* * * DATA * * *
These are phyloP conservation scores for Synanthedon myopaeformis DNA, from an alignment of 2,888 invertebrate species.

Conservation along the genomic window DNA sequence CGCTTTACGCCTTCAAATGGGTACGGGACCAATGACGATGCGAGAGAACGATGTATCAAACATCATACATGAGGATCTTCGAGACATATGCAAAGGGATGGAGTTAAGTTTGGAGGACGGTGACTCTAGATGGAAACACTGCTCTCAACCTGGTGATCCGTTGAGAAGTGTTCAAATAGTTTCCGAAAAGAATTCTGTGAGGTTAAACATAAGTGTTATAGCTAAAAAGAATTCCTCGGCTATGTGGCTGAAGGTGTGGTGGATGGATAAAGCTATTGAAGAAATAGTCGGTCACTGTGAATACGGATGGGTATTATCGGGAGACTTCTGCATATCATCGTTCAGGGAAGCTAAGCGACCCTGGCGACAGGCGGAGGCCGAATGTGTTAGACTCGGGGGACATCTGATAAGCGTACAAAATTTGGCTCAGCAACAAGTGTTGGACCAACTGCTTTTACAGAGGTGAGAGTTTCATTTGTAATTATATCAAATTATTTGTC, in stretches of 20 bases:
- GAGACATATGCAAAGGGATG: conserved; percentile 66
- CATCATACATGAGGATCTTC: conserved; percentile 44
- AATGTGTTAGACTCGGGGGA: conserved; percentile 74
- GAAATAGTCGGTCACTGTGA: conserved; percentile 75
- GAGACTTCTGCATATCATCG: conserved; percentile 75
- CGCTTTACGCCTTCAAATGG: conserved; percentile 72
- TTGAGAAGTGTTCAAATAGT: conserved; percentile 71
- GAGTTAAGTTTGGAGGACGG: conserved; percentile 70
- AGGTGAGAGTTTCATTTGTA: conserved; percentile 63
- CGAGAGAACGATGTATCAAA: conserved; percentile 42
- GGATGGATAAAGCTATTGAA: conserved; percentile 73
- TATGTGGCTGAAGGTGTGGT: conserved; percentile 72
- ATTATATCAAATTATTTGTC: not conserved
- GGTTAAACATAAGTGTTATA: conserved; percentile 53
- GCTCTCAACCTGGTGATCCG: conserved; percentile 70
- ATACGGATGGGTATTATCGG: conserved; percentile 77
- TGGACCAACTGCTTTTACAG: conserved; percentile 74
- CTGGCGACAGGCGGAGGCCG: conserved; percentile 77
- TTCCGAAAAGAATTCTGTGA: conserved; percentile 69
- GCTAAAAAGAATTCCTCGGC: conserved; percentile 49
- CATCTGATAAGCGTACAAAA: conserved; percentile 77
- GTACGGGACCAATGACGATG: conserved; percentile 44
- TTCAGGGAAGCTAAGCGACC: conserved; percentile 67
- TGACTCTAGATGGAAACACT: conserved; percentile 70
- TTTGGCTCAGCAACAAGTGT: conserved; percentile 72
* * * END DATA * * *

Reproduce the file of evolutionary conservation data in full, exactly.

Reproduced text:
These are phyloP conservation scores for Synanthedon myopaeformis DNA, from an alignment of 2,888 invertebrate species.

Conservation along the genomic window DNA sequence CGCTTTACGCCTTCAAATGGGTACGGGACCAATGACGATGCGAGAGAACGATGTATCAAACATCATACATGAGGATCTTCGAGACATATGCAAAGGGATGGAGTTAAGTTTGGAGGACGGTGACTCTAGATGGAAACACTGCTCTCAACCTGGTGATCCGTTGAGAAGTGTTCAAATAGTTTCCGAAAAGAATTCTGTGAGGTTAAACATAAGTGTTATAGCTAAAAAGAATTCCTCGGCTATGTGGCTGAAGGTGTGGTGGATGGATAAAGCTATTGAAGAAATAGTCGGTCACTGTGAATACGGATGGGTATTATCGGGAGACTTCTGCATATCATCGTTCAGGGAAGCTAAGCGACCCTGGCGACAGGCGGAGGCCGAATGTGTTAGACTCGGGGGACATCTGATAAGCGTACAAAATTTGGCTCAGCAACAAGTGTTGGACCAACTGCTTTTACAGAGGTGAGAGTTTCATTTGTAATTATATCAAATTATTTGTC, in stretches of 20 bases:
- GAGACATATGCAAAGGGATG: conserved; percentile 66
- CATCATACATGAGGATCTTC: conserved; percentile 44
- AATGTGTTAGACTCGGGGGA: conserved; percentile 74
- GAAATAGTCGGTCACTGTGA: conserved; percentile 75
- GAGACTTCTGCATATCATCG: conserved; percentile 75
- CGCTTTACGCCTTCAAATGG: conserved; percentile 72
- TTGAGAAGTGTTCAAATAGT: conserved; percentile 71
- GAGTTAAGTTTGGAGGACGG: conserved; percentile 70
- AGGTGAGAGTTTCATTTGTA: conserved; percentile 63
- CGAGAGAACGATGTATCAAA: conserved; percentile 42
- GGATGGATAAAGCTATTGAA: conserved; percentile 73
- TATGTGGCTGAAGGTGTGGT: conserved; percentile 72
- ATTATATCAAATTATTTGTC: not conserved
- GGTTAAACATAAGTGTTATA: conserved; percentile 53
- GCTCTCAACCTGGTGATCCG: conserved; percentile 70
- ATACGGATGGGTATTATCGG: conserved; percentile 77
- TGGACCAACTGCTTTTACAG: conserved; percentile 74
- CTGGCGACAGGCGGAGGCCG: conserved; percentile 77
- TTCCGAAAAGAATTCTGTGA: conserved; percentile 69
- GCTAAAAAGAATTCCTCGGC: conserved; percentile 49
- CATCTGATAAGCGTACAAAA: conserved; percentile 77
- GTACGGGACCAATGACGATG: conserved; percentile 44
- TTCAGGGAAGCTAAGCGACC: conserved; percentile 67
- TGACTCTAGATGGAAACACT: conserved; percentile 70
- TTTGGCTCAGCAACAAGTGT: conserved; percentile 72